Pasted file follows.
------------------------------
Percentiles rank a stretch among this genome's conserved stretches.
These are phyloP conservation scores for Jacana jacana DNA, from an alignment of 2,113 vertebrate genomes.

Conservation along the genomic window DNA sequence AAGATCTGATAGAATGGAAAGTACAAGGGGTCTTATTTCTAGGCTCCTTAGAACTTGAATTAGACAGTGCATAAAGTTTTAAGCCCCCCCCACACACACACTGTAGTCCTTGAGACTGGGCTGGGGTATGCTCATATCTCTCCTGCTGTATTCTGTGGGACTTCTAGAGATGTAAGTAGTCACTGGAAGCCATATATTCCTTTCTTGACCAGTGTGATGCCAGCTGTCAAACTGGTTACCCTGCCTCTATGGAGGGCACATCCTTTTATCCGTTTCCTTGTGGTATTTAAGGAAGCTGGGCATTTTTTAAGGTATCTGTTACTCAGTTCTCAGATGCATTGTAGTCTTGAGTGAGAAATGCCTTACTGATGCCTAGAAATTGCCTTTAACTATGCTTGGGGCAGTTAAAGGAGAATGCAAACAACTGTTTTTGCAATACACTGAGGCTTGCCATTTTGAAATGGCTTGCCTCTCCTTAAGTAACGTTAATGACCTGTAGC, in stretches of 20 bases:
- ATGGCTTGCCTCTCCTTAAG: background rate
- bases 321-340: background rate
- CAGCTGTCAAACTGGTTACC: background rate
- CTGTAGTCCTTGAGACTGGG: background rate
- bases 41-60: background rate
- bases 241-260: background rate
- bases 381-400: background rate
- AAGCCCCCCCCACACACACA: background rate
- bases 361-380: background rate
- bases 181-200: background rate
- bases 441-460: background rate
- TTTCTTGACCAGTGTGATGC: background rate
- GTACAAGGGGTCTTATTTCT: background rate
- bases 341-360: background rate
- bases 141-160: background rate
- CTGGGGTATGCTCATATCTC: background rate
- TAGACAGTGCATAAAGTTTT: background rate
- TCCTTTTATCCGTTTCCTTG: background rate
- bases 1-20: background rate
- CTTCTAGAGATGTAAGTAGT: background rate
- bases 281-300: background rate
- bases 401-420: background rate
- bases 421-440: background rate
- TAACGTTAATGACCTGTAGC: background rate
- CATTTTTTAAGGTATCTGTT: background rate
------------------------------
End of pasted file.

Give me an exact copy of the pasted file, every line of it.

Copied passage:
Percentiles rank a stretch among this genome's conserved stretches.
These are phyloP conservation scores for Jacana jacana DNA, from an alignment of 2,113 vertebrate genomes.

Conservation along the genomic window DNA sequence AAGATCTGATAGAATGGAAAGTACAAGGGGTCTTATTTCTAGGCTCCTTAGAACTTGAATTAGACAGTGCATAAAGTTTTAAGCCCCCCCCACACACACACTGTAGTCCTTGAGACTGGGCTGGGGTATGCTCATATCTCTCCTGCTGTATTCTGTGGGACTTCTAGAGATGTAAGTAGTCACTGGAAGCCATATATTCCTTTCTTGACCAGTGTGATGCCAGCTGTCAAACTGGTTACCCTGCCTCTATGGAGGGCACATCCTTTTATCCGTTTCCTTGTGGTATTTAAGGAAGCTGGGCATTTTTTAAGGTATCTGTTACTCAGTTCTCAGATGCATTGTAGTCTTGAGTGAGAAATGCCTTACTGATGCCTAGAAATTGCCTTTAACTATGCTTGGGGCAGTTAAAGGAGAATGCAAACAACTGTTTTTGCAATACACTGAGGCTTGCCATTTTGAAATGGCTTGCCTCTCCTTAAGTAACGTTAATGACCTGTAGC, in stretches of 20 bases:
- ATGGCTTGCCTCTCCTTAAG: background rate
- bases 321-340: background rate
- CAGCTGTCAAACTGGTTACC: background rate
- CTGTAGTCCTTGAGACTGGG: background rate
- bases 41-60: background rate
- bases 241-260: background rate
- bases 381-400: background rate
- AAGCCCCCCCCACACACACA: background rate
- bases 361-380: background rate
- bases 181-200: background rate
- bases 441-460: background rate
- TTTCTTGACCAGTGTGATGC: background rate
- GTACAAGGGGTCTTATTTCT: background rate
- bases 341-360: background rate
- bases 141-160: background rate
- CTGGGGTATGCTCATATCTC: background rate
- TAGACAGTGCATAAAGTTTT: background rate
- TCCTTTTATCCGTTTCCTTG: background rate
- bases 1-20: background rate
- CTTCTAGAGATGTAAGTAGT: background rate
- bases 281-300: background rate
- bases 401-420: background rate
- bases 421-440: background rate
- TAACGTTAATGACCTGTAGC: background rate
- CATTTTTTAAGGTATCTGTT: background rate